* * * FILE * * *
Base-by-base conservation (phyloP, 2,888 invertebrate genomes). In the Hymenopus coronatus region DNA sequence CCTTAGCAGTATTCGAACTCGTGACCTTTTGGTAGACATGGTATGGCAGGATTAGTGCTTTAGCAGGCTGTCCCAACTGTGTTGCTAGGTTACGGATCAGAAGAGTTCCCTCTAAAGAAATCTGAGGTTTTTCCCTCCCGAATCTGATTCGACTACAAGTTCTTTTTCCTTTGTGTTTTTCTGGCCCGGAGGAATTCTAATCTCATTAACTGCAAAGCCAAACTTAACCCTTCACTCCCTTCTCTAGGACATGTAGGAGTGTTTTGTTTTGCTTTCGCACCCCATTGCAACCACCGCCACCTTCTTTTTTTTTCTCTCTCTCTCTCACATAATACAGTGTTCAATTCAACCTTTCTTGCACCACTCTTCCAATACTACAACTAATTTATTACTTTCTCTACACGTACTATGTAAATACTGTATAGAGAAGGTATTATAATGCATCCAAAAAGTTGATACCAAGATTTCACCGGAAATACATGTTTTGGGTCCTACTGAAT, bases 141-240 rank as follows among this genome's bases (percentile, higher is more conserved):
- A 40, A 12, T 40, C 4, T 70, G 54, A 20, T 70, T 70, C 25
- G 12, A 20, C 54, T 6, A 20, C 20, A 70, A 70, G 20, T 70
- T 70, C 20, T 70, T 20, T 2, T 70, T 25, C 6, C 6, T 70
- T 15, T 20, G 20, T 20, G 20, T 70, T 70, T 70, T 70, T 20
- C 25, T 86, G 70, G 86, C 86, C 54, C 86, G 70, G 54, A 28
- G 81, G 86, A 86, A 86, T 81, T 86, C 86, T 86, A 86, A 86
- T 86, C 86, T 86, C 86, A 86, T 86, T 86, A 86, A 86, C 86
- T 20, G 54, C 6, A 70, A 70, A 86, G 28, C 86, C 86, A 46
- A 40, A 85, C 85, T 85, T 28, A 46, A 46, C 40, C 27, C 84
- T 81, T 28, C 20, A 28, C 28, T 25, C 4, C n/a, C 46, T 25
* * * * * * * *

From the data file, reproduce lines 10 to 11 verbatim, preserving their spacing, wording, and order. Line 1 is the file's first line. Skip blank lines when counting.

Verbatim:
- A 40, A 85, C 85, T 85, T 28, A 46, A 46, C 40, C 27, C 84
- T 81, T 28, C 20, A 28, C 28, T 25, C 4, C n/a, C 46, T 25